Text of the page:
Flattr is a three-year-old Swedish company. Its goal is to enable people to pay for things that they might not ordinarily pay for: YouTube videos, Flickr photos, GitHubs, Instagrams. The idea is for you to fund a monthly balance for your Flattr account and use it to monetize your own patterns of Web-based approval. At the end of every month, your Flattr balance gets distributed among the things that you had “favorited.”
A number of us took this experiment to Twitter. Flattr had been baked into the Twitter platform, so that the very act of “favoriting” a tweet was later accompanied by some fraction of a cold, hard euro.
In my first month, I spent 15 euros, and I made 6.63 euros from other people. This was a rather solid beginning, I thought.
Then Twitter noticed. And Twitter told Flattr that there could be no “compensation attached to a Tweet Action” whatsoever. (A “Tweet Action” is any user interaction on Twitter, and also, quite possibly, the most terrible name for a band imaginable.)
In other words, all the money that is to be made on Twitter is to be made by Twitter, by selling users to advertisers. Flattr users can still use a browser plug-in to deliver money to tweeters, but the seamlessness, the payment via action, has been exterminated. Thus ended our experiment in online fairness, pleasure, and capitalism.
This would be a minor example of the way in which we have made the Internet incorrectly, argues Jaron Lanier in Who Owns the Future? (Simon & Schuster, $28). We have traded being tracked and sold in exchange for free services. We have been hollowed out to function chiefly as valuable data, from which we may not financially benefit ourselves, and are incrementally making a few corporations—Amazon, Apple, Google, Bank of America—senselessly rich and powerful. The Internet is a one-way street, and the libertarian loons of Silicon Valley are quite happy about this. (And they are crazy: “I have had more than one heated argument with Silicon Valley libertarians who believe that streets should be privatized,” Lanier writes. He has seen the dark side up close: He has consulted for the likes of Walmart and Fannie Mae and is currently a scholar at Microsoft Research.)
Put most simply: “The primary business of digital networking has come to be the creation of ultrasecret mega-dossiers about what others are doing, and using this information to concentrate money and power.” There is, quite literally, no future in this for almost any of us. Apart from this sprawling system of digital vampirism, publishing in general (books and newspapers especially) has taken a major hit from technological change—as did, you know, the lives of people who made cars and worked in offices. (The number of people in the labor force in America has now returned to the levels of the late 1970s, also known as the heyday of postwar economic malaise.) Colleges may very well be next—Harvard Business School professor Clayton Christensen said earlier this year that “higher education is just on the edge of the crevasse.” So might various science industries, or home health care, or international shipping, or taxi drivers, or accountants, or who knows what. We can each in turn go to our deaths giving away our value for some other entity’s benefit while working in industries that are losing their value as well, all for someone else’s disruption game.
“The foundational idea of humanistic computing is that provenance is valuable,” Lanier writes, in what is perhaps the best summary of his recommendations for overturning digital life as we know it. To return to having an ownership stake in all your creations seems almost impossible from here. It would also be delightful. Lanier is a West Coaster at heart and so sustains a mystical faith in some form of approaching singularity, with a possibly positive outcome: a transcendental corrective to what has been created out of the baser materials of digital surveillance-cum-greed. In that way he is unlike us East Coasters, who apparently believe in grabbing everything we can for ourselves to ensure that at least we survive the coming capitalist apocalypse.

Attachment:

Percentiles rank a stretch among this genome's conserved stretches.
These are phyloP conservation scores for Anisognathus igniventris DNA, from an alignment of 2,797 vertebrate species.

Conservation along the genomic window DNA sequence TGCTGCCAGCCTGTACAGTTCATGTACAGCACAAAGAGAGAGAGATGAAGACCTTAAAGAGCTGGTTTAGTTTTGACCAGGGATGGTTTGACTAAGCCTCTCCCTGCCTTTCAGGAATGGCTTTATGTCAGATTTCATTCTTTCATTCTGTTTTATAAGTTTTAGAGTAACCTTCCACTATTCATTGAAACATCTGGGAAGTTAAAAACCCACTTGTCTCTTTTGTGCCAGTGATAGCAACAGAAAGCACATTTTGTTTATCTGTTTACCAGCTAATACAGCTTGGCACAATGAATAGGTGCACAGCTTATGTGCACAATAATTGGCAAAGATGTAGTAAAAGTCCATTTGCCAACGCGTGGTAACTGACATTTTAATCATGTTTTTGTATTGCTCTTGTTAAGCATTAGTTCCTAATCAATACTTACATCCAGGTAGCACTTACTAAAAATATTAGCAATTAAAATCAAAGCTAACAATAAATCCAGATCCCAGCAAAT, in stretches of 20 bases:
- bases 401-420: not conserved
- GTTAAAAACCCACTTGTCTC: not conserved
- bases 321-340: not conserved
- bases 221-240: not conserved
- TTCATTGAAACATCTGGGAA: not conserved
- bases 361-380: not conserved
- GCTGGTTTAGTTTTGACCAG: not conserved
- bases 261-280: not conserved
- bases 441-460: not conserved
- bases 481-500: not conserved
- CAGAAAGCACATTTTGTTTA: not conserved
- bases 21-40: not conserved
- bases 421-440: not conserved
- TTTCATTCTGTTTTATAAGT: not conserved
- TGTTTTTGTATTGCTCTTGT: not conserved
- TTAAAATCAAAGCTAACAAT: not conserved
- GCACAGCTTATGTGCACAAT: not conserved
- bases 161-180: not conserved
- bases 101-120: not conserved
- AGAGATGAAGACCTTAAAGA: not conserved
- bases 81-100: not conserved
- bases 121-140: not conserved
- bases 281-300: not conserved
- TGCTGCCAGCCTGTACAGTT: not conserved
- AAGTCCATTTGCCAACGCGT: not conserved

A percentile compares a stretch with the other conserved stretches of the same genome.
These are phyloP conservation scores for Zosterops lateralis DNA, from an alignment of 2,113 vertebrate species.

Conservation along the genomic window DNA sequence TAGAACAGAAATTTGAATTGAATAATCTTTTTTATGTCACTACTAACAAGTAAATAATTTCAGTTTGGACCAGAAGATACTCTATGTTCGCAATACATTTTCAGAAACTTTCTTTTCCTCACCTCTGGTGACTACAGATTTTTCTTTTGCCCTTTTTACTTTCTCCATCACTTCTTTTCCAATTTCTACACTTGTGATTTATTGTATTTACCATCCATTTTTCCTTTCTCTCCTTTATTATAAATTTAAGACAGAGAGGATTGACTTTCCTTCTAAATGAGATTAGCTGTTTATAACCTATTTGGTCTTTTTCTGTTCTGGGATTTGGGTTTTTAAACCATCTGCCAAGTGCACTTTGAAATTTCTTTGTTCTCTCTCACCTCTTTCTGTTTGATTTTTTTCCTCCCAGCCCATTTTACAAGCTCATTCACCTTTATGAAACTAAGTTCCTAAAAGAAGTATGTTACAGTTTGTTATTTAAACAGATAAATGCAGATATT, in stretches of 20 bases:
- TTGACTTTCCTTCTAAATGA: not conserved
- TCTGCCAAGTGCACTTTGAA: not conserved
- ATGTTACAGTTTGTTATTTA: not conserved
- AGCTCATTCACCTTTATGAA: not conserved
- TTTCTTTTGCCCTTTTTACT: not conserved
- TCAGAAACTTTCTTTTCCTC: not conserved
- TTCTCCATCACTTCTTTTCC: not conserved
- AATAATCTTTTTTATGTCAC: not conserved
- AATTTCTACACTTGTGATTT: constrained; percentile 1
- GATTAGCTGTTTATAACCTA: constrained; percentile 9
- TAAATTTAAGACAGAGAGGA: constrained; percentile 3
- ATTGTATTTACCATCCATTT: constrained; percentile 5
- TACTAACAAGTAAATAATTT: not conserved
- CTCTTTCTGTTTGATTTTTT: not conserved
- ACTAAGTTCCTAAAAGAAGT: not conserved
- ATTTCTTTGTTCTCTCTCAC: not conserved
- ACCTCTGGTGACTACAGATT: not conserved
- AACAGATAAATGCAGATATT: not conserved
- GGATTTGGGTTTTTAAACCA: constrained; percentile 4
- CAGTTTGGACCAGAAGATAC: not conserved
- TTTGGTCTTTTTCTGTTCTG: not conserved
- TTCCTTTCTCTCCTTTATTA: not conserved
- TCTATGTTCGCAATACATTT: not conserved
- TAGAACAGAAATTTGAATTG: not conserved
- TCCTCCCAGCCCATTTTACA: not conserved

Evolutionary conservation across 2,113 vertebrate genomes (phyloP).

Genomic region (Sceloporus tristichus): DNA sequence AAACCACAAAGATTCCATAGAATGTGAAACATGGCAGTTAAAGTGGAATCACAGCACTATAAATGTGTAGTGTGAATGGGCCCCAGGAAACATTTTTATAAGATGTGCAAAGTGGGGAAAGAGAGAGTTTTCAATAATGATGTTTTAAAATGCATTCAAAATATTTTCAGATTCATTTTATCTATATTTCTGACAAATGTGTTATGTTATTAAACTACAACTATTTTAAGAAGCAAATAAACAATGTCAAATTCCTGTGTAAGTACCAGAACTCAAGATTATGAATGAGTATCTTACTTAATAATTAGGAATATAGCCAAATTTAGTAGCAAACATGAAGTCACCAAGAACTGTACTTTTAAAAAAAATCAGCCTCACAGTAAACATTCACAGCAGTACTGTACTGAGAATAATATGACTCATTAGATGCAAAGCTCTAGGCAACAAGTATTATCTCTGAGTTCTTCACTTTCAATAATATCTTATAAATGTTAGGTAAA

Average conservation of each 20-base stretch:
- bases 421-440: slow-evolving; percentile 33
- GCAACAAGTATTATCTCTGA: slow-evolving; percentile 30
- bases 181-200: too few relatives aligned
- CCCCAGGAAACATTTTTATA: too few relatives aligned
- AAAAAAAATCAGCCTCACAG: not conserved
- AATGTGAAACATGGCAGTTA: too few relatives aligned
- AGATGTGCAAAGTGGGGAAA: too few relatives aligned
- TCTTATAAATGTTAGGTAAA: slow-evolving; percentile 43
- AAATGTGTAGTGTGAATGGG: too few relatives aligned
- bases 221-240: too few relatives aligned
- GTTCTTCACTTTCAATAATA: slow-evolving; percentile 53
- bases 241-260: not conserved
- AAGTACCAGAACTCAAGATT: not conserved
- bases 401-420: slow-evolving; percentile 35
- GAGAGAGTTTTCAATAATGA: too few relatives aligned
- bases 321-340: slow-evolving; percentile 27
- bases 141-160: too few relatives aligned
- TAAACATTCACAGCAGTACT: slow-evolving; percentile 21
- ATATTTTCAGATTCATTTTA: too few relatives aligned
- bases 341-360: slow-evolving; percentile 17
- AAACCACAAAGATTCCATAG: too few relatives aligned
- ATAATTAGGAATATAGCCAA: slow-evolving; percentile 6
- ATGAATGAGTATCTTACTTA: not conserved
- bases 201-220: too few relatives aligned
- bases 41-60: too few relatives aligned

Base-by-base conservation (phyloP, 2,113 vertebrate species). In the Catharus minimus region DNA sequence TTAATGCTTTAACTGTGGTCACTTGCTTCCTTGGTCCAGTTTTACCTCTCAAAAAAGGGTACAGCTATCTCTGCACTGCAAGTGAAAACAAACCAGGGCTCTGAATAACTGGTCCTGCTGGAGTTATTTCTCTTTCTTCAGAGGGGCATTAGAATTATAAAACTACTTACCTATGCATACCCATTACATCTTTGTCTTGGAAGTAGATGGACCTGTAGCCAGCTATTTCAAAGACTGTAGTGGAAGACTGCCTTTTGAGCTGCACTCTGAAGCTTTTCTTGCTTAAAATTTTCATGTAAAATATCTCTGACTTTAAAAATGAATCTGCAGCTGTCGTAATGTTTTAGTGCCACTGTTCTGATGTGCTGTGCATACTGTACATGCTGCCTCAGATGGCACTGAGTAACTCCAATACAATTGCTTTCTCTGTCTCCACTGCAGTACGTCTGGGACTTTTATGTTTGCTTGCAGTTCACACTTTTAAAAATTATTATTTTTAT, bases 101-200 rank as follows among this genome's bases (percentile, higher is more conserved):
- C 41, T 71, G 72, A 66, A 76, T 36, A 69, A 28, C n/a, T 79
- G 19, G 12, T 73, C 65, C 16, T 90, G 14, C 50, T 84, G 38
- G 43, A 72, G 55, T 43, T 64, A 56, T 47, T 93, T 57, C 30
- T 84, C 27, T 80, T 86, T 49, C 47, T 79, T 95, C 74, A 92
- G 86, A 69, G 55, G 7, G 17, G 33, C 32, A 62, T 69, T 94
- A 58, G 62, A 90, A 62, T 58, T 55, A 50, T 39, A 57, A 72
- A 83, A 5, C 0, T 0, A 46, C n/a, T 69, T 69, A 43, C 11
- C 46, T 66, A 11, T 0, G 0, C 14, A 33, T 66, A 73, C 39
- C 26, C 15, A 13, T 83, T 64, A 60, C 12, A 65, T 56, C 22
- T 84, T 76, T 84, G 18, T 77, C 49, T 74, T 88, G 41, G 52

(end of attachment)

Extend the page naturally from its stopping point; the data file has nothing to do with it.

He’s right that the fundamental backbone of the Internet is where it all went wrong. What if just one copy of everything existed? We would surely, in that scenario, be quicker to assign and preserve the value of genuine human innovation—to say nothing, of course, of the integrity of genuine personal data. But the Palo Alto Research Center, which gave us things like Ethernet and, more important, the basics of graphical user interface—buttons and icons and windows!—was owned by Xerox: Of course “copying” was a central part of the online ethos at the very moment of its creation.
And then what if all links were two-way, between our original documents? Much of the business of the Internet is, after all, to make the connections that cannot exist because of the unidirectional nature of the Web: “‘Social networks’ like Facebook were brought into existence in part to recapture those kinds of connections that were jettisoned when they need not have been, when the Web was born.”
But even idealistic Lanier—who is, a startling footnote explains, in part passing his time these days working on “a gigantic lighter-than-air railgun to launch spacecraft”—can’t hold his head up throughout his entire proposal for a new future. “The trend is toward ever more creepiness.” But all this constant mooching is already so unbearably creepy!
As for me, I’d delete my Twitter account and close up my Facebook page and stop buying from Amazon, but I have a book coming out this summer, and disregarding principles is the first step for those who want to eat under capitalism. For now, it seems that the only way to capitalize on the many hidden costs of digital seamlessness is to become ever more seamy.
Choire Sicha is the author of Very Recent History, forthcoming from Harper in August.